# What is the longest distance that can be jumped after swinging from a rope?

In the movie Mission Impossible 3, the main character Ethan Hunt tries to enter a building in Shanghai by swing through the sky, as shown below:

The jump consists of 2 sections, the red part, which is an arc, and the orange part, which is a parabola.

A question naturally arises: For a target building with a given height, what is the furthest horizontal distance it can be placed such that we can jump to its roof using this method?

Before answering this question, we must consider the following fact:

Observing the path when we release at different heights, we see that if we release very late, we can reach great heights, but with reduced horizontal distance. If we release early, we increase horizontal distance, but with reduced height. Because of this trade off, the area that can be reached is restricted within the yellow line。

The question is then:

(1) What is the equation x(z) that describes the orange line above?

(2) For a given point (x,z) that is inside the region bounded by the orange line, what is the proper release height h(x,z) such that the parabola will go through (x,z). The answer should be a set of h. This is the same as asking what is the proper release height if we want to reach a building with height z and is located at x distance away from the center building.

For the ease of discussion, I propose that we use the follow coordinate system and notation :

Here are some calculations that are already done: At the release point, $$\text{Upward shooting angle}=\psi$$ $$v=\sqrt{2gh}$$ $$h(\psi)=r\cos\psi-H$$ $$\psi(h)=\arccos\frac{h+H}{r}$$

Upward and horizontal speeds are: $$v_{u}=v\sin\psi$$ $$v_{h}=v\cos\psi$$ Time for Ethan to fly through the orange part is: $$t=\frac{2v_{u}}{g}=\frac{2v\sin\psi}{g}$$ Thus $$d_{h}=v_{h}\cdot t$$

$$=v\cos\psi\frac{2v\sin\psi}{g}$$

$$=\frac{v^{2}}{g}\sin2\psi$$ If we were to use $h$ as the variable, then $$d(h)=\frac{v^{2}}{g}\sin\left(2\arccos\frac{h+H}{r}\right)$$

$$d(h)=\frac{\left(\sqrt{2gh}\right)^{2}}{2g}\left(\frac{h+H}{r}\right)\sqrt{1-\left(\frac{h+H}{r}\right)^{2}}$$

$$d(h)=h\left(\frac{h+H}{r}\right)\sqrt{1-\left(\frac{h+H}{r}\right)^{2}}$$

Amazingly, not only has someone recently done an analysis of the Tarzan swing, but they've posted it on the Arxiv. See http://arxiv.org/abs/1208.4355 for the article or the Arxiv Blog for a summary.

To quote the Arxiv Blog article:

In fact there is no simple rule for maximising the horizontal flight distance. It turns out this depends on a number of factors, such as rope swing's distance off the ground, the length of the rope and the angle of the rope when Tarzan begins his swing as well as the angle of the rope at the point of release.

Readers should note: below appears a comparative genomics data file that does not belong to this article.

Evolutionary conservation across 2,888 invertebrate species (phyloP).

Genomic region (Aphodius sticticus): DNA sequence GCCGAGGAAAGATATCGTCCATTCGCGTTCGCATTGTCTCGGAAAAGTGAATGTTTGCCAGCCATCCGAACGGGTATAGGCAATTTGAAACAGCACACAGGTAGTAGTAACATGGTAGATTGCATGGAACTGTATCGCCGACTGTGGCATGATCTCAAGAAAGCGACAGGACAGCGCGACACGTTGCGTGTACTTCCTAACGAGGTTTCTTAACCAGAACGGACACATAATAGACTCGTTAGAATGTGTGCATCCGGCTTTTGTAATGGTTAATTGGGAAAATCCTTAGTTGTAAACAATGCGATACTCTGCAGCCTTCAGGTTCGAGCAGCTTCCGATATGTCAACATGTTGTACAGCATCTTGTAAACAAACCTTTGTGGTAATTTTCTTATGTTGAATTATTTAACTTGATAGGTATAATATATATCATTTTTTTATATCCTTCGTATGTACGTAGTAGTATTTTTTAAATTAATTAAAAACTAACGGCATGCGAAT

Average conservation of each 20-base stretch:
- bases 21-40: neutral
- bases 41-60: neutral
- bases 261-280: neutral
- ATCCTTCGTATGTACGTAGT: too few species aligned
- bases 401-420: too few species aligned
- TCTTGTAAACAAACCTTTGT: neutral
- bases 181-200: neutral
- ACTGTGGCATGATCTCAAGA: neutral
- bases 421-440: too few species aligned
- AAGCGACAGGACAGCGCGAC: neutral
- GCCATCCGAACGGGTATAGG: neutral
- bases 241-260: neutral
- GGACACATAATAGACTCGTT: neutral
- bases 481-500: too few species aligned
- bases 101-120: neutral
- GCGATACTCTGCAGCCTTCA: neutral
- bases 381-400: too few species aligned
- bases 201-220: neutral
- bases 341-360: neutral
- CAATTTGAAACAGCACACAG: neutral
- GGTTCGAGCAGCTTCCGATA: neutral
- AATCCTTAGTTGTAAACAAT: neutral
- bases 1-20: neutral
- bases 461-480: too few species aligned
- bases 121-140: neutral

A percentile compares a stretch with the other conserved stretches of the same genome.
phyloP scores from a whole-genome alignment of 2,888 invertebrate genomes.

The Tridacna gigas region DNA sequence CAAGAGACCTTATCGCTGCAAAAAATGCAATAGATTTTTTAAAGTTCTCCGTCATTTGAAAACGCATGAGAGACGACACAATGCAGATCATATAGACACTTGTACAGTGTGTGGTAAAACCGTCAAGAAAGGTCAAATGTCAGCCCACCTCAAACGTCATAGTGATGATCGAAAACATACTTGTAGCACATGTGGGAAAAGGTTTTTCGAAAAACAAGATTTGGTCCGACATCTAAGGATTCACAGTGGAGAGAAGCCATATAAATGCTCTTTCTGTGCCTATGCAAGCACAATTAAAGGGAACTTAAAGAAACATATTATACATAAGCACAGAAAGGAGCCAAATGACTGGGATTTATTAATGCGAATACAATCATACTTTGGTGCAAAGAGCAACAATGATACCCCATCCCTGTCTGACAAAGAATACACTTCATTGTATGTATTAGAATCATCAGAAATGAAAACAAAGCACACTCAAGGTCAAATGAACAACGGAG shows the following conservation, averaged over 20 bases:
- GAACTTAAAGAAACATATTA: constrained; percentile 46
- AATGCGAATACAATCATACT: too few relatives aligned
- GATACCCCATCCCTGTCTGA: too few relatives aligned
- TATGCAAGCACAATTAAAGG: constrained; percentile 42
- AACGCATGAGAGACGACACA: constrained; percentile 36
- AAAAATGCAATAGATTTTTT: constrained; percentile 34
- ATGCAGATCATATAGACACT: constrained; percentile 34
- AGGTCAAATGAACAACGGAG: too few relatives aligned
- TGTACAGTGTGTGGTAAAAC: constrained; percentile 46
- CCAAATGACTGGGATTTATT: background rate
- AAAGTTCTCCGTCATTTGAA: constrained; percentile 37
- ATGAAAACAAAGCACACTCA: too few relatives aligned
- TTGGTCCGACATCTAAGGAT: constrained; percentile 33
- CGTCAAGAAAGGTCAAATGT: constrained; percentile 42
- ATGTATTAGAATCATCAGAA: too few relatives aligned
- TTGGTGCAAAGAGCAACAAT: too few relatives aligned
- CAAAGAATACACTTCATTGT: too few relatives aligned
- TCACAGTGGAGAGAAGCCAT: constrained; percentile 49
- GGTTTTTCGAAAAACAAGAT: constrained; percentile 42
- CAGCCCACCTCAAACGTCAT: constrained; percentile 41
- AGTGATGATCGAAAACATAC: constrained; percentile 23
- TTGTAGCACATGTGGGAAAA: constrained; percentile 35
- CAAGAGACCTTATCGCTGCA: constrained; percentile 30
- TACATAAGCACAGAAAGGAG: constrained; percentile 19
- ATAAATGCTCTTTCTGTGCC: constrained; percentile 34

However the optimal angle of release is always less than 45 degrees.

• thank you very much for the answer. The paper provided some very useful analysis. Now question(2) is kind of trivial(purely mathematical problem). But I believe question 1 is unanswered, and remained interesting. – Xiaowen Li Sep 24 '12 at 10:48

The above isn't drawn correctly. And it is far too complicated in my opinion. I think I was able to solve this using high school physics:

This bugged me a long time. I am surprised no one ever posted an answer on the internet. The length of his rope was 60.8 meters, assuming a drop above the target building of about 12 meters. The difference in height between the buildings is 64 meters. Using that fact and the distance between the buildings of 47.55, the angle of the pendulum from the vertical is 36.6 degrees. Double checking with the period of pendulum, which is the entire arc, we get 15.7 seconds of actual arc time. In the movie, he free falls for a bit, but the clock doesn't start until he reaches the end of the rope. The time in the movie is about 12.5 seconds, but these calculations are close. I think the only reason he was able to have a rope longer than the distance between the buildings and still make it is because the target roof was angled down. The calculation used the top of the roof where the slope started. This was enough, but you could probably also calculate the force on the rope when his free fall stopped. You could calculate how fast he was going as his free fall time was 14 seconds before he got to the end of the rope.

The bottom line: The stunt was feasible, not impossible. I of course eliminated a bunch of variables: friction, weight of equipment. wind resistance, materials strength of the fulcrum given the force of the stopping rope, etc.